Doctor Tests

2015-01/17 – 

I spent all day every day in the hospital with my mom. The doctors were pressuring me very quickly about discharging her. I had learned that she had taken the car out to find the moon one night since it was “just so pretty” and my heart skipped a beat at the thought of how easily I could have lost her. She went on and on about how she would go to San Francisco. She wanted to drive over the Golden Gate Bridge as many times as possible. 

I had a huge decision to make. There was no way she could go home alone in her condition. The doctors had put her on some meds at this point. She was taking Donezepil (Aricept) daily now for the dementia. She was taking Trazodone (an antidepressant) as needed for anxiety and for sleep and she was taking Lisinopril for the hypertension they had discovered when they did her initial tests. 

Her chosen medical proxy had been my stepdad but he was incapacitated. Her backup health care proxy was his daughter-in-law. I would be lying if I said it didn’t hurt me when I found this out. However, My step dad’s daughter-in-law did not want that responsibility and relinquished it. She passed that responsibility on to me. That meant that I needed to make all the decisions about my mom’s care at this point. Being responsible for your children is one thing. Being responsible for your parent is something on a whole different level. My mother was someone who passed judgement on me my whole life, and the scars from that re-opened as this all unfolded. I felt judged even though she was not in her right mind. I was so terrified of making the wrong choice. I was truly a mess. 

The doctors were getting impatient and I needed to make this decision very quickly. I lived in a tiny little one bedroom apartment on the ocean. I didn’t have space for her to come and live with me, and didn’t have the disposable income to give up my work to provide around the clock care and supervision for her. The home she had been living in belonged to my stepdad. It was not her home so that would not be an option either. 

I looked at her medical records. They had done a lot of tests. Her cholesterol was high, her blood pressure was high, but she had nothing that explained her mental status except the vascular dementia that they had just diagnosed. They did a brain MRI, they did a chest CT, they did a chest Xray, they did a head CT. We talked about her history and the family history. There was a long family history of dementia and heart disease. She apparently had both at this point. She was a long time heavy smoker. Somehow, if I were to look for a silver lining, in her delirium she had forgotten that she smoked. They had found lung nodules on the chest CT, but that wa the least of the problems at this point.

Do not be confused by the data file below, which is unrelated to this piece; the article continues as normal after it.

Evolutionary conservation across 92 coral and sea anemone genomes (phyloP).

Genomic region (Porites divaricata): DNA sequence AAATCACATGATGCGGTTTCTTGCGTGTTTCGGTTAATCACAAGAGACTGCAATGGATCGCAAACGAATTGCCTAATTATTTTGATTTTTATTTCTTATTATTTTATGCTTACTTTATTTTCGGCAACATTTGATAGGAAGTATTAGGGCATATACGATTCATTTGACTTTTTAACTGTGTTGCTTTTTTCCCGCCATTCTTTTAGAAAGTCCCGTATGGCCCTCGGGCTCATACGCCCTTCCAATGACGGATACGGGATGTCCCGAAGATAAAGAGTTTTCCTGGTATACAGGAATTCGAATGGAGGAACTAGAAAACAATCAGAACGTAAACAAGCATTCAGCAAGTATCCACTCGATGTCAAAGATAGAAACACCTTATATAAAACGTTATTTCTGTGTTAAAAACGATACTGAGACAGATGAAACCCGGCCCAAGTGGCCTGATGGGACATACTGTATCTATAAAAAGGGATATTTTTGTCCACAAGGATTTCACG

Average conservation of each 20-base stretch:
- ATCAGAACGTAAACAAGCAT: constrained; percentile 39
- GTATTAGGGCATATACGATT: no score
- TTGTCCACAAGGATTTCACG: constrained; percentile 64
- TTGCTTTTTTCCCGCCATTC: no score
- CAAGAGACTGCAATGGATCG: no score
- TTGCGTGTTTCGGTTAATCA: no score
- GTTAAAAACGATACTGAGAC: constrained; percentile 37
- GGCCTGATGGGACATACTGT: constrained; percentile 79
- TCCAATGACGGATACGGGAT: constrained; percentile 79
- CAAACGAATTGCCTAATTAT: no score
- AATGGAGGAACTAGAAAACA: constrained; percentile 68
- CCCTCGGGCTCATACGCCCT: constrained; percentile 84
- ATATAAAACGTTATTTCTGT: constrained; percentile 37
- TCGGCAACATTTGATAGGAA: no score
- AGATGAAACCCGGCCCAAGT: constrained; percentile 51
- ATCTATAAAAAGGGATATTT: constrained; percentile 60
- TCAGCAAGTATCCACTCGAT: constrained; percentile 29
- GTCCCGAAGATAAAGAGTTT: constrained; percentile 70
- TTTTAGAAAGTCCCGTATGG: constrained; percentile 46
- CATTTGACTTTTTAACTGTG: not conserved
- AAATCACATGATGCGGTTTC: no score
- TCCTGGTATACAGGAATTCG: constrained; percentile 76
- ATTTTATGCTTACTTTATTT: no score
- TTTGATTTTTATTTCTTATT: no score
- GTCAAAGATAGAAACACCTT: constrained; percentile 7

Golden Gate Bridge in San Francisco at Sunset






Doctor Tests



CT Scan Hospital

My decision needed to be made. The hospital staff and social worker talked about the option of placing her in assisted living since she was still mobile or a nursing home, but stressed that she needed to be in a secure facility because she was desperate to get out and drive. I told them I would go look at some facilities and make a decision. 

That night I looked at her insurance and realized that she had no long term care insurance. This meant that any assisted living would be out of the question. I would have to apply for state assistance for her care, which limited my options of where I could place her substantially. I did a lot of research that night and came up with a list of places. I called them all first thing in the morning and made a list of places I could visit. The hospital had put a 24-48 hour hold on her discharge so that I could make arrangements. I was in no way prepared for what lie ahead of me when touring these facilities. I didn’t know how I was ever going to be at peace with this decision at all.


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